In a bid to ensure continuity in the conduct of EU external
affairs, Javier Solana has been named as the EU’s first foreign
The famous question asked by former US foreign secretary Henry
Kissinger about whom he should call up in Europe if the world
caught fire, has moved a good step closer to a clear answer - three
The nomination of Javier Solana, not only to
continue in his role as co-ordinator of the EU's common foreign and
security policy, but also to take over as the EU's first foreign
minister once this function is formally established, is a major
boost for continuity in the EU's foreign relations: "Europe has to
adapt itself and continue to be a player in international affairs,"
Solana has stated.
Barring the eventuality of non-ratification of
the Constitutional Treaty in one or several Member States, Solana
should enter the new job by the end of 2006.
Prior to his present function, Solana was
Secretary General of NATO from 1995 to 1999, a dramatic period that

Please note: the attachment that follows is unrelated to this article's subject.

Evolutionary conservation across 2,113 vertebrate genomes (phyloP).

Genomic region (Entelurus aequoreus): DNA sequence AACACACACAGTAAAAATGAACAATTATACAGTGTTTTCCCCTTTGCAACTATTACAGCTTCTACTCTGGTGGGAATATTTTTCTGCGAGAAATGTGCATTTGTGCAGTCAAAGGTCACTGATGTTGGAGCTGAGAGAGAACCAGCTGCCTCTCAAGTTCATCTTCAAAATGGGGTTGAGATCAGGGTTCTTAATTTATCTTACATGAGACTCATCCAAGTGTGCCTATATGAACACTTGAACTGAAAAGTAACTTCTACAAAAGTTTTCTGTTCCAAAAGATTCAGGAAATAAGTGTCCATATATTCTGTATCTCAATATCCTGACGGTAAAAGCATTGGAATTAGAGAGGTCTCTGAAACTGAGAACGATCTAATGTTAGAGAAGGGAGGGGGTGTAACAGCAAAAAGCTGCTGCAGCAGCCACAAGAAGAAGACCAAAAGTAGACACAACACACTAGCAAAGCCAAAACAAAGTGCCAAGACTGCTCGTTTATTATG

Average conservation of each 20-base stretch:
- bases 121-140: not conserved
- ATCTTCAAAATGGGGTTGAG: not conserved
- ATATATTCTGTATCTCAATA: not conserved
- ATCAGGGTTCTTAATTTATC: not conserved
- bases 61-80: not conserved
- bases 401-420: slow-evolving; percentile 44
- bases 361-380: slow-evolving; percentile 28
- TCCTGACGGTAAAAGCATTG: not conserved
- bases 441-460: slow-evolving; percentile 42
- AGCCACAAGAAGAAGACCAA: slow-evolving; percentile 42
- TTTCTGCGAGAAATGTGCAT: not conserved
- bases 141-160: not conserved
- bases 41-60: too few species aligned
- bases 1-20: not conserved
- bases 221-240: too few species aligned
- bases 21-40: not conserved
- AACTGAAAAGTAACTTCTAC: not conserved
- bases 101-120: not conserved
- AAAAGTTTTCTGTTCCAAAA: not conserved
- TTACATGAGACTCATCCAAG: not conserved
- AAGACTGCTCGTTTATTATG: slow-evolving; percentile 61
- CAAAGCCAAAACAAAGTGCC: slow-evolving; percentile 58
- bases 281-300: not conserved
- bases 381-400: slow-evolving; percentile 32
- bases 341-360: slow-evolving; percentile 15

saw the alliance engaging in a bombing campaign against Serbia to
stop the ethnic cleansing in Kosovo. As foreign policy co-ordinator
from 1999 onwards, Solana made a strong contribution to keeping a
lid on a looming civil war in Macedonia. Later on, he ensured that
the EU successfully took over the peacekeeping operation from NATO
in 2003. He did not, however, manage to forge a common EU position
in the run-up to the war in Iraq.
In his future role as foreign minister in the
Council he will also be vice-president of the Commission. This is
set to end the present state of confusion whereby Chris Patten,
Commissioner for Foreign Relations, also represents the EU on the
Patten has congratulated Solana on his
nomination: "I have greatly enjoyed working with him over the last
5 years, and I probably have more reason than anyone to know what a
superb job he will make of developing further Europe's nascent
Common Foreign and Security Policy".